Entrepreneurship is largely a process of articulating need and working to fill that need, assuming risk in the process. It is a path of overcoming obstacles, with intent to profit. Today, I want to talk about active transformation (how to change a bad into a good). I will give examples from the mythic character called The Mentor (very often depicted as a wizard) and from the Aikido Master, a master of the form of martial arts called Aikido, which has key emphasis on the redirecting of energy.
The Hero’s Journey, that ancient structure that is found in nearly every story of the world and every culture—that process, told in stories from every country of the world and having, we can assume, having existed forever, has its typical cast of characters, called archetypes.
One such archetype is The Mentor. In storytelling, this is a functionary character, which bequeaths knowledge to the hero, thus better preparing the hero for the rigors of the obstacles ahead. They may give the hero a special, magical tool (light saber or invisible cloak…you get the idea) and will share knowledge that stems from the mentor’s (typically persons) experience and hard-acquired wisdom.
There is no shortage of figures in literature, film and the stage, depicting wizards. This archetype is as popular as it is, as we recognize wizards about us. Lobbyists are modern day wizards. I know a few and marvel at how they are able to spin circumstances and practice their very special version of alchemy, to produce gold.
The wizard’s way is that of transformation. Wizards have a way of transforming negatives, into positives.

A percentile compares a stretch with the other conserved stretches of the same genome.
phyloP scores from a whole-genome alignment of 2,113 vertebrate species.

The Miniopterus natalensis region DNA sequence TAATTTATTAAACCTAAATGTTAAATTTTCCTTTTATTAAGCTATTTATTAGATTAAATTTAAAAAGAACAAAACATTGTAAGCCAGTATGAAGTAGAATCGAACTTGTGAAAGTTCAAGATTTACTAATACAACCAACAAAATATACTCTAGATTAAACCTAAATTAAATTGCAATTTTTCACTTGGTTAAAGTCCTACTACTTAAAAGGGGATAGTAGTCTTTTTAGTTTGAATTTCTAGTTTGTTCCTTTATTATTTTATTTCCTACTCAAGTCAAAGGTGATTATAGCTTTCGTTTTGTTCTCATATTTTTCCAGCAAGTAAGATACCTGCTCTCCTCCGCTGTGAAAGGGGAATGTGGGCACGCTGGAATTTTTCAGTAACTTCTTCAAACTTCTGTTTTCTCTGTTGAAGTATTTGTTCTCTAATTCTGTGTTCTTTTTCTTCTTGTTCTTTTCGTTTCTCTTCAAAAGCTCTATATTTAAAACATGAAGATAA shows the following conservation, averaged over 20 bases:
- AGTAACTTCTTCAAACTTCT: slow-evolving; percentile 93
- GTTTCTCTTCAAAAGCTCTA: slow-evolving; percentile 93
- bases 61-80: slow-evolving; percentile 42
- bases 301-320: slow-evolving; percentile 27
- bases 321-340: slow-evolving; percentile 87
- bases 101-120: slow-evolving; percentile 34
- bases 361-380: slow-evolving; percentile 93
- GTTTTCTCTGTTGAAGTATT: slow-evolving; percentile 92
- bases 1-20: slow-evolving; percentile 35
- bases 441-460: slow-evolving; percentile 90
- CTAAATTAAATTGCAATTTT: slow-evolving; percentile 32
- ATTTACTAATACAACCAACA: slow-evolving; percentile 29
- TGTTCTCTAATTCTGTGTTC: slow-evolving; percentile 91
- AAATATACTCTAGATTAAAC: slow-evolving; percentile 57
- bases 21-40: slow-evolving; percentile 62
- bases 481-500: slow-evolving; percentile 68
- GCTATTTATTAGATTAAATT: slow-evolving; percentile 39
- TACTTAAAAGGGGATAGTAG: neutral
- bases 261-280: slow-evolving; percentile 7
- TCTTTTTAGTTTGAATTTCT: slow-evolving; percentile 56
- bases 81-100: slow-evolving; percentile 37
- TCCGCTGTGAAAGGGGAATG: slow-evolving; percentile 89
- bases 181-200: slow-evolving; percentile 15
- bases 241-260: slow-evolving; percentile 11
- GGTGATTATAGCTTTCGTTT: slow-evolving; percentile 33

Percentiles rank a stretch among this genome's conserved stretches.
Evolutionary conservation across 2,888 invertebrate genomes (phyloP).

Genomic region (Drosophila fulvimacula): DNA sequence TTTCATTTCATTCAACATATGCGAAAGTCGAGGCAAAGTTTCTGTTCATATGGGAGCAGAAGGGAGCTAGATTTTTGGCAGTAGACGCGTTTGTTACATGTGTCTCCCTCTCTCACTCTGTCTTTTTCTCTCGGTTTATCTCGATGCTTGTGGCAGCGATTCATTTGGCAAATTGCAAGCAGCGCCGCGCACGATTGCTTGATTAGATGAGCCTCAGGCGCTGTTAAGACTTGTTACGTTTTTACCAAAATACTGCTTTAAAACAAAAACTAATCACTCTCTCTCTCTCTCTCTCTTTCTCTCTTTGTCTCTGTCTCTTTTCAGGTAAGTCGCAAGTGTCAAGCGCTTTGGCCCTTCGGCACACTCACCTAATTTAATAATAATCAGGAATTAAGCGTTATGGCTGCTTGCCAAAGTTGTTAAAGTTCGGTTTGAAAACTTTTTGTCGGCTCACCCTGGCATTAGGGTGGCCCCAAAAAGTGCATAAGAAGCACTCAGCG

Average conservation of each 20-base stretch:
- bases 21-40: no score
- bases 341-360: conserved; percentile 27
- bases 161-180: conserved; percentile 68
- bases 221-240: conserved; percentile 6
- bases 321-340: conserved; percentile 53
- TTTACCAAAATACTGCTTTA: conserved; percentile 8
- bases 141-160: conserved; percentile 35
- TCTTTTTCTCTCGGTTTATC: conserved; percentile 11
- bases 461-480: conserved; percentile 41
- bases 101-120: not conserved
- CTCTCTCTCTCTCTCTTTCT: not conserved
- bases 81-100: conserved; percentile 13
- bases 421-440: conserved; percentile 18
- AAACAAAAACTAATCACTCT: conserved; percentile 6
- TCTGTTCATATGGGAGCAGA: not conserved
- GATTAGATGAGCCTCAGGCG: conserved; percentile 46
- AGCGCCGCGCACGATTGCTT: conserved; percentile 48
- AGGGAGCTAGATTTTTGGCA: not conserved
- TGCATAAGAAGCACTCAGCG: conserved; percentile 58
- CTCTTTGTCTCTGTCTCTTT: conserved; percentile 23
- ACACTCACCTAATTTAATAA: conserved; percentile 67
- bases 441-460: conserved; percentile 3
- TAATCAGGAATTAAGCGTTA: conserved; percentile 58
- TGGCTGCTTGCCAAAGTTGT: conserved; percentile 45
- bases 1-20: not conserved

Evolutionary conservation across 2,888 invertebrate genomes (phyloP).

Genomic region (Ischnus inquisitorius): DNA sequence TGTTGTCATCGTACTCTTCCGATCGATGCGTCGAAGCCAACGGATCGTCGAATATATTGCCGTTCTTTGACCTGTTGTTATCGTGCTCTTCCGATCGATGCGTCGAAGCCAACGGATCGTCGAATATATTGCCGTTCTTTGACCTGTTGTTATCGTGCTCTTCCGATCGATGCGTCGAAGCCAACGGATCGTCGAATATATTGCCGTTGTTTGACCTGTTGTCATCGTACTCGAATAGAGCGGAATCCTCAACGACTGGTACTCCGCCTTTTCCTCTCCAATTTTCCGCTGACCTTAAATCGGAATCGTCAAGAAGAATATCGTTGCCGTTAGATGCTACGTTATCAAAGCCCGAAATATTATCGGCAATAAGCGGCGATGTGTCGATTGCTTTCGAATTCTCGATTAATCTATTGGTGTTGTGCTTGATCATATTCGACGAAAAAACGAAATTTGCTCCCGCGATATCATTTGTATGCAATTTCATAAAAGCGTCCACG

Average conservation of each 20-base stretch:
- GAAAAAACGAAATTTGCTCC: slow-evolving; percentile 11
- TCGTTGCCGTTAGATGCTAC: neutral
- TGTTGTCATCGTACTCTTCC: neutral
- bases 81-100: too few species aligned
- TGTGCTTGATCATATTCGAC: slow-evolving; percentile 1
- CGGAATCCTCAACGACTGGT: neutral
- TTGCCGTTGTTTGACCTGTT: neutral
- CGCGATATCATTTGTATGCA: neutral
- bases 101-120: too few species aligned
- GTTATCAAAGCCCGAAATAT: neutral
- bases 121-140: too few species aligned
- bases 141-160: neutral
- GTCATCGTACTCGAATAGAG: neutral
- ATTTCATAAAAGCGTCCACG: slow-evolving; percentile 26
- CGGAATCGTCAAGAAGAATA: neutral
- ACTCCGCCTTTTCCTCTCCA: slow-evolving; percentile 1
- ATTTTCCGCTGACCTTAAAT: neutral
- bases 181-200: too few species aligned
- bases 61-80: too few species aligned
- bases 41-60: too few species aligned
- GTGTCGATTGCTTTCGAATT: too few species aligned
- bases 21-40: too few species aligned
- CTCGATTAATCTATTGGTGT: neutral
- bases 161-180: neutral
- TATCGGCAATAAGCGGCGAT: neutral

“These aren’t the droids we’re looking for”, the Storm troopers say, just after the wizard (or Jedi) Obi-Wan shifts the Storm Troopers halting instincts to passive thinking.
Hero’s have a way of using this tool to overcome Threshold Guardians (the ogres at the door of our next stage of adventure). This ogre tells us that we cannot go through the door. However, it is the job of the hero to go through that door. There are typically three options that are exercised at this point:
1. Kill the ogre.
2. Sneak around the ogre.
3. Befriend the ogre. Give it a respectable role and place on your adventure. Then, the ogre will serve you (and believe me…it can be really good to have an ogre on your side).
Here is an example.
Robin Hood is staring at Little John. They are both balanced on a fallen log over a stream. Little John is testing the mettle of Robin Hood and refuses to let him cross. So, they go to blows and Robin Hood ends up all wet, falling victim to the superior weight and skills of his adversary (except in the movie with Costner, which reverses this role).
Knowing he has been bested, Robin wisely then, again engages Little John, but this time as a brother. Robin, of course, invites Little John to join Robin’s merry band of robbers and they really do have a lot of great adventures together. What has happened here is that Robin has given John a respectable place—at Robin’s side, thus transforming what was a wall, into a door…a very big door, at that.